Hyman and Fannie Wallach

An American Journey

Fannie and Hyman Wallach, photographed by their son Sam ca. 1943(?)

                                               Fannie and Hyman


On January 30, 1919, the Chicago Daily News reported on the U.S. Secretary of State’s proclamation that the 18th Amendment (Prohibition) was officially part of the Constitution of the United States. In New York, Al Capone was hiding from an Irish street gang after almost beating their leader to death, and deciding to take a powder with his newlywed to a new life in Chicago.  The first free elections to ever take place in Germany had just been completed, and 24 locomotive engineers in Munich formed the German Workers Party. In Paris, a peace conference was underway to formalize the terms of the armistice ending WWI. The conference had just accepted the principle of a League of Nations to be formed in the hope that the world would never again face the horrors of a world war. By summer, the same peace conference produced and signed The Treaty of Versailles, setting in motion a chain of events that would inexorably lead to another world war.  By fall, an angry WWI German army veteran named Adolph Hitler would join the German Workers Party, soon to be renamed the National Socialists. 


But back in Chicago on January 30, 1919, it was a typical winter morning, icy cold, gray skies, with a razor sharp wind slicing in from the lake. In the Cook County Circuit Court in Chicago, a barrel-chested, middle-age man with gray eyes and black hair paused over the official looking paper in front of him. He wore a dark overcoat, with a folded Chicago Daily News jammed untidily in a pocket. He held the document to the desk with his left hand, and firmly gripped a pen in his calloused, nicotine-stained right. Smiling, he moved the pen to paper, and slowly and carefully wrote “Hyman Wallach” in an open flowing scrip. As he pulled the pen away from the Certificate of Naturalization, he looked at his signature and smiled broadly. He was now a citizen of the United States. Perhaps he even laughed a bit, shook his head and took a moment to reflect and wonder on the journey that brought him to that place and time, and to the new life he led in his adopted country.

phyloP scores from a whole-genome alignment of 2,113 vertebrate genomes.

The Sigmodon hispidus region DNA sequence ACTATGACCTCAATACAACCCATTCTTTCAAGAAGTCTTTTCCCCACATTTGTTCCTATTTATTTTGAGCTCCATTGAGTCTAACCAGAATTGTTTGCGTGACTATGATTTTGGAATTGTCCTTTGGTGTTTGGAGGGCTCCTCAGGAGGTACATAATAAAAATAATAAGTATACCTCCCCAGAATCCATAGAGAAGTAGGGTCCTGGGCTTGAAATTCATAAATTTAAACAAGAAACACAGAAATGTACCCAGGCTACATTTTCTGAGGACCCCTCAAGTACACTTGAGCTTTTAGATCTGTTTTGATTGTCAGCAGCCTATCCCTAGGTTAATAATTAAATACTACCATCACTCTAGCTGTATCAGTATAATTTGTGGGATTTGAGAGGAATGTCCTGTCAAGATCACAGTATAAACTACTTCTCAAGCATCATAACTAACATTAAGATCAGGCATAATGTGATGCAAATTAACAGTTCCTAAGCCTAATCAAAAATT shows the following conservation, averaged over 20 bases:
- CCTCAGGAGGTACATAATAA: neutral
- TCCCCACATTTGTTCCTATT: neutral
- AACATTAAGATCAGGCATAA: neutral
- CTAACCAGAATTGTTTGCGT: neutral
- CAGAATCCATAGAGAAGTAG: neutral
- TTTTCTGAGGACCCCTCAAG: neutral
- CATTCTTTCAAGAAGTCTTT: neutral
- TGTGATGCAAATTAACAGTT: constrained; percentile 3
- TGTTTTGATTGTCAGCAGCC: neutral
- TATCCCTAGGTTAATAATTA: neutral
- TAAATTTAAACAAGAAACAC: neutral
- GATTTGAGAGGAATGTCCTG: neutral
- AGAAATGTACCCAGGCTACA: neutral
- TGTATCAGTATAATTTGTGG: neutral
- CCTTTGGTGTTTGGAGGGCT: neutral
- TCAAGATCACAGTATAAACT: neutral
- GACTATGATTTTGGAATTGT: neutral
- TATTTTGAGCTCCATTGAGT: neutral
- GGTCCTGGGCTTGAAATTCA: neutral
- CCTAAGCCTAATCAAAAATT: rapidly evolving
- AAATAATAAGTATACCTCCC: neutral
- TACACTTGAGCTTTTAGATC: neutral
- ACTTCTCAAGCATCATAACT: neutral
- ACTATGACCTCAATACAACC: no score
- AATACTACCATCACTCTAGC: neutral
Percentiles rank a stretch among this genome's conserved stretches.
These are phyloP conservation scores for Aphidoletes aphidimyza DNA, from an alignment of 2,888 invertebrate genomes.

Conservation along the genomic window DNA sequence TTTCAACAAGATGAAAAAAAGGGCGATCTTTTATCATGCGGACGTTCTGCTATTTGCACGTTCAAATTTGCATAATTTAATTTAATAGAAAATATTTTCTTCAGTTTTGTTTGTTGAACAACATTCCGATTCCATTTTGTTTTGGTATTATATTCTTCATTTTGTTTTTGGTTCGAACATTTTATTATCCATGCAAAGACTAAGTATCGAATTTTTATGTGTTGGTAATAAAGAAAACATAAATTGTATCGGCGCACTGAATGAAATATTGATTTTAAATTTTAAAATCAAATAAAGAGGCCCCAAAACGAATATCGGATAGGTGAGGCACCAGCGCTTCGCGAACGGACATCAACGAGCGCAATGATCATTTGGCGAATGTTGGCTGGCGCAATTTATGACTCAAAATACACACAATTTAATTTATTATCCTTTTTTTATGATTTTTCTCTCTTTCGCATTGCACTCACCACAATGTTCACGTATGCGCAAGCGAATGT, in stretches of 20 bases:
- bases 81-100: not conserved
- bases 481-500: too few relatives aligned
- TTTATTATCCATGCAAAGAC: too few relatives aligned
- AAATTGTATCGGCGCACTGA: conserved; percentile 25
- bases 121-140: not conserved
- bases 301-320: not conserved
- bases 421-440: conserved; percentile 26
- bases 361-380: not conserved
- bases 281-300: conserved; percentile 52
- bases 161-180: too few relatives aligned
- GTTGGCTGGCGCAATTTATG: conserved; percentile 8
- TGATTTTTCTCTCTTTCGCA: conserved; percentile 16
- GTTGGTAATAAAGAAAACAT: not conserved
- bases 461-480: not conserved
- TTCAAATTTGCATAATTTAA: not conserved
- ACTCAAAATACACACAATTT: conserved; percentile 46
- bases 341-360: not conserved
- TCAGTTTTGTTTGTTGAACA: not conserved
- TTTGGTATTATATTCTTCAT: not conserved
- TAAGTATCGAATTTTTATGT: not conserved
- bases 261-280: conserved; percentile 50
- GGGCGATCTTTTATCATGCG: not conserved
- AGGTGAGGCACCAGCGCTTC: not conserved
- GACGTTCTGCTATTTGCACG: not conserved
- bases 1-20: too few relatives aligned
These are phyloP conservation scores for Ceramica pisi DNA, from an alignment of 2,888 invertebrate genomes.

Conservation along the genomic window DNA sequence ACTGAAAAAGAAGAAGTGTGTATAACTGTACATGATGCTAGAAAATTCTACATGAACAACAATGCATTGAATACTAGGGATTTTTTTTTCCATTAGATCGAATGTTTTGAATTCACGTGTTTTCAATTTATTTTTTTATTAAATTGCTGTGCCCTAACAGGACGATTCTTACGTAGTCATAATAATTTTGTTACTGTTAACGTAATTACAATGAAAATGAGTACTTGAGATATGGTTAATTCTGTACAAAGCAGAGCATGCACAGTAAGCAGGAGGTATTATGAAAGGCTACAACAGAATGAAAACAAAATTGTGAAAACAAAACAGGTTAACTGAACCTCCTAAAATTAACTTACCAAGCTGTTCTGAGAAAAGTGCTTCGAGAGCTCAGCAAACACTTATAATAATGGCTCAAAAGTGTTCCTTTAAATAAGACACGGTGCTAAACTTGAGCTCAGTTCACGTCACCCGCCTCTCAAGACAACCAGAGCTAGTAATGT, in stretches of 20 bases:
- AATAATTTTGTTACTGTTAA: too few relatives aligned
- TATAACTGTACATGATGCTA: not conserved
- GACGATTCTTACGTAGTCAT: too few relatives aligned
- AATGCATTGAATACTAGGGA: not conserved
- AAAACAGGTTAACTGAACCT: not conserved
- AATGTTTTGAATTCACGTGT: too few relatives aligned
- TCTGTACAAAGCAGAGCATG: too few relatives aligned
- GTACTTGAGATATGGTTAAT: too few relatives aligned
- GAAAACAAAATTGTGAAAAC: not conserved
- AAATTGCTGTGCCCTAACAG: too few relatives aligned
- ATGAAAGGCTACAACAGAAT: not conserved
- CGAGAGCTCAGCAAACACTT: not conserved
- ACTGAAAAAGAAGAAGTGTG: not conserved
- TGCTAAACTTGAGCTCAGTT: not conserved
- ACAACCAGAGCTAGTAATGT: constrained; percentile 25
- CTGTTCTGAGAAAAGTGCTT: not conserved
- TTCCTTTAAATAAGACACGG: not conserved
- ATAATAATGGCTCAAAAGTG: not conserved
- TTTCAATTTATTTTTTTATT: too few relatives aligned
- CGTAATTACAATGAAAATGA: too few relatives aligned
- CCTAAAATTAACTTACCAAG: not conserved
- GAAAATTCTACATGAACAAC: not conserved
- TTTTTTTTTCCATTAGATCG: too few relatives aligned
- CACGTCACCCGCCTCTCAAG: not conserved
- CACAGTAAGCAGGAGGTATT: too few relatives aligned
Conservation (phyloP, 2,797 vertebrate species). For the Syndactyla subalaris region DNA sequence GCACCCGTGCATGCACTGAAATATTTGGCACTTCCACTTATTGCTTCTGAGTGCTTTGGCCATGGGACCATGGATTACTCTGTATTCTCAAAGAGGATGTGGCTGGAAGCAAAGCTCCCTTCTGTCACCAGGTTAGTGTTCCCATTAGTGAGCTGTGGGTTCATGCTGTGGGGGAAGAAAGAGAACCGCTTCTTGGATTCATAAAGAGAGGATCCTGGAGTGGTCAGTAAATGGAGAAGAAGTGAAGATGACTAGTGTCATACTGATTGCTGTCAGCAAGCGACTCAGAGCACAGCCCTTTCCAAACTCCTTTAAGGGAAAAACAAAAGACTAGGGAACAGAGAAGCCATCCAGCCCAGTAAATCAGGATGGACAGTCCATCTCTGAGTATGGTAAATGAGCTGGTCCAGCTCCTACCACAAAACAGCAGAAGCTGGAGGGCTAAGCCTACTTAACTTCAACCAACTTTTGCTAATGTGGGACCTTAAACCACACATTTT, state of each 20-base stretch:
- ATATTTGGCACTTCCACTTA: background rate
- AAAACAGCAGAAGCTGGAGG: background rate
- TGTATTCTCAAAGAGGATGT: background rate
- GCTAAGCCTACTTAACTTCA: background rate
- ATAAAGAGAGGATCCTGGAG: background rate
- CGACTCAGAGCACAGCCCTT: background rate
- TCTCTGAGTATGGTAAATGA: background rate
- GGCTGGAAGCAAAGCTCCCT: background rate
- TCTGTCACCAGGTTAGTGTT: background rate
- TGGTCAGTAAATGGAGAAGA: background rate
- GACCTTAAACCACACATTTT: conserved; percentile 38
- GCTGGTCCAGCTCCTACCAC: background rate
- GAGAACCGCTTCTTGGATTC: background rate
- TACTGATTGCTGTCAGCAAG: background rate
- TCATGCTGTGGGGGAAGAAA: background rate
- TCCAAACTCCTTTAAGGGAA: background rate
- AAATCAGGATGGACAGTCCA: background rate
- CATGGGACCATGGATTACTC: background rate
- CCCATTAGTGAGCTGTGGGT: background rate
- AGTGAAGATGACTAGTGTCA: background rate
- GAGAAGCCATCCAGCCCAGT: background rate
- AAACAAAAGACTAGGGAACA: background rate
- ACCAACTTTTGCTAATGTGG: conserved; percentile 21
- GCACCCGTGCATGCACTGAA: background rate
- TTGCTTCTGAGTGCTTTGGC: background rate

Hyman Wallachs signature on the Certificate of Naturalization



The Naturalization Certificate was a snapshot of his life in America.  He lived a few miles away, at 3254 W. 16th street with his young wife Fanny of 24 (1)and their infant children, two-year-old Yetta, and three month old Ben.   It was three years since he had married Fanny. They had grown up only a few hundred miles from each other in Eastern Europe - he in Khotin, Bessarabia - she just outside of Odessa, Russia - but they met and married a world away in Chicago.  Because they made that journey, they would escape the horror that would descend on the towns of their birth two decades later (Khotin, home to 15,000 Jews at the beginning of WWII, had less than 500 at the end of the war – Odessa, home to 70,000 Jews when occupied in 1941, had an estimated population of a few thousand Jews when liberated). Because they made that journey, their three-month-old son Ben (and other sons yet to be born) would ultimately travel overseas to fight the architects of that horror, not yet knowing what happened there. And because Hyman and Fannie made that journey, four generations of their progeny would have the opportunity to engage in “the pursuit of happiness” in America.  The family tree of  Hyman and Fannie includes 7 Children, 22 grandchildren, 49 great-grandchildren, and 7 great-great grandchildren.